Fast charging battery

New EU Batteries Regulation

CCS inside · Blog

From 18 August 2024, importers of batteries into the European Union will be subject to far-reaching obligations. The new EU regulations are intended to make the entire life cycle of a battery sustainable.

Batteries are a key technology on the road to climate neutrality and an indispensable energy storage device for many applications. According to estimates by the EU Commission, global demand for batteries will increase 14-fold by 2030. The European Union could account for 17% of this demand. The new Battery Regulation was adopted by the European Parliament and the EU Council in 2023 and will enter into force on August 18, 2024. The regulation aims to address the environmental impact of the strong growth in demand for batteries and take a step towards a more circular economy.

Objectives of the EU Batteries Regulation 2023/1542

The new EU regulations aim to make the entire life cycle of a battery sustainable. This applies to material procurement, collection, recycling and reuse. All battery types are affected by the regulation.

The aim is to reduce the negative environmental impact of batteries and to ensure a safe and sustainable value chain for all batteries. The prescribed measures are intended to improve the environmental performance of batteries and all actors involved in the life cycle. In addition, the negative impact of the management of waste batteries on human health and the environment is to be reduced.

The obligations set out in the regulation apply not only to producers of batteries and their suppliers, but also to authorized representatives, importers, distributors and fulfillment service providers.

Obligations of importers from 18 August 2024

According to Art. 3 Para. 1, an "importer" is a natural or legal person established in the Union who places a battery on the market from a third country.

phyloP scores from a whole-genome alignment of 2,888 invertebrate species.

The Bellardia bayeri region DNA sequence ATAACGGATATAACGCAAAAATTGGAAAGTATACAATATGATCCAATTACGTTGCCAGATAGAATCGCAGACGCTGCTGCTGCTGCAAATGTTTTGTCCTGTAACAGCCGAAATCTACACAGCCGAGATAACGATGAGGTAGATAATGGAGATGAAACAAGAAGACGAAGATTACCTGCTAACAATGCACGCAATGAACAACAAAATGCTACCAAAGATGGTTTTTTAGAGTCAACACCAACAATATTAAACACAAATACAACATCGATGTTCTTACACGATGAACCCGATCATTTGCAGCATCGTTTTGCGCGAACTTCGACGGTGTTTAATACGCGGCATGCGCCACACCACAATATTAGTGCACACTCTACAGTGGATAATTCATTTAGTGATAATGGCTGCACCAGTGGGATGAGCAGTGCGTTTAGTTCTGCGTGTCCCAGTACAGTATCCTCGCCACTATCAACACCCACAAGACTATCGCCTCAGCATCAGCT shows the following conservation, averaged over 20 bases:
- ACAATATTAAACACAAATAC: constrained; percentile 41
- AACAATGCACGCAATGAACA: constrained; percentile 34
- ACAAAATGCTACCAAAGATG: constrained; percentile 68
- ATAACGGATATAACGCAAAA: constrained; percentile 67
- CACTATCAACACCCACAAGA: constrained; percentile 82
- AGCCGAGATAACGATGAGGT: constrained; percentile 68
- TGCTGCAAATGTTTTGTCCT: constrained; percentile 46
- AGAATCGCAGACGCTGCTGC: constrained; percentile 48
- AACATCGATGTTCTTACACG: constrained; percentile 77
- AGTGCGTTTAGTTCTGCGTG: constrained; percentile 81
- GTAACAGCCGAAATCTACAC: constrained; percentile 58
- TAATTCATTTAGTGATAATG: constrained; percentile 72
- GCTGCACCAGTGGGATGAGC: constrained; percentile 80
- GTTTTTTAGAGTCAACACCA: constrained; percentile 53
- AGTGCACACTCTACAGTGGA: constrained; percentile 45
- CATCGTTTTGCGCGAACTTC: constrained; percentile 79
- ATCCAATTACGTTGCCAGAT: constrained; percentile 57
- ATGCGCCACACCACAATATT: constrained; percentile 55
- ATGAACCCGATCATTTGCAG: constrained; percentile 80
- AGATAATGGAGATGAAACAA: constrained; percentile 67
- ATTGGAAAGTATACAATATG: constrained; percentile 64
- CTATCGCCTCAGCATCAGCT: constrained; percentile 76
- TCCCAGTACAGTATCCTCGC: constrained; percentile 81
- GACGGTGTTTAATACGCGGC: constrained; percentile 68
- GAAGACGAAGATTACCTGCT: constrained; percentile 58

1 – Control obligations

According to Art. 41 Para. 2, importers of batteries must ensure before placing them on the market that

  • the producer has drawn up the EU declaration of conformity and carried out the relevant conformity assessment procedure
  • the battery bears the required CE marking
  • the battery is accompanied by clear instructions and safety information in the language of the Member State in which it is sold
  • the battery bears the required producer marking
  • the battery bears a model identifier and a batch, serial or product number

2 – Labeling requirements

In addition to the producer's label, the importer's data must also be affixed to the battery in accordance with Art. 41 Para. 3. The following information must be provided:

  • Trade name or trade mark
  • Postal address
  • Internet and e-mail address

If the information cannot be affixed directly to the battery, it must be provided in a document accompanying the battery. The information must be easily understandable and in the language of the Member State in which the battery is placed on the market.

3 – Sales bans and obligations to cooperate

According to Art. 41 Para. 2 sentence 2, an importer may not place the battery on the market if he has reason to believe that the battery does not comply with the legal manufacturing or labeling requirements. In this case, the importer is obliged to inform the producer and the market surveillance authorities and to provide precise information on non-compliance.

4 – Storage obligations

Importers are obliged to ensure that the storage or transportation conditions do not affect the conformity of the battery as long as the battery is under their responsibility (Art. 41 Para. 4).

5 – Inspection, spot checks & recalls

If importers have reason to believe that the battery they have placed on the market does not comply with the above requirements, they must either take the appropriate measures to bring the battery into conformity. Or they must recall the battery and withdraw it from the market (Art. 41 Para. 6).

Importers are also required under Article 41 Para. 5 to carry out random checks on batteries placed on the market, to investigate complaints and to keep distributors informed of any recalls.

6 – Documentation obligation

Importers must keep the EU declaration of conformity for the national authorities for ten years in accordance with Art. 41 Para. 7.

7 – Duty to cooperate

If requested by a national surveillance authority, importers must provide all available information and documentation to demonstrate the conformity of the battery in electronic form and, if necessary, on paper (Art. 41 Para. 8).

How can CCS-Express support its customers with regard to the EU Battery Regulation?

CCS-Express supports importers of batteries in complying with the obligations set out in Article 41. We would be happy to advise you on this in a personal meeting!

Would you like to prepare for the introduction of the EU Battery Regulation? We would be happy to advise you.

CCS-Express GmbH (MUC)
Lilienthalstrasse 8
D-85399 Hallbergmoos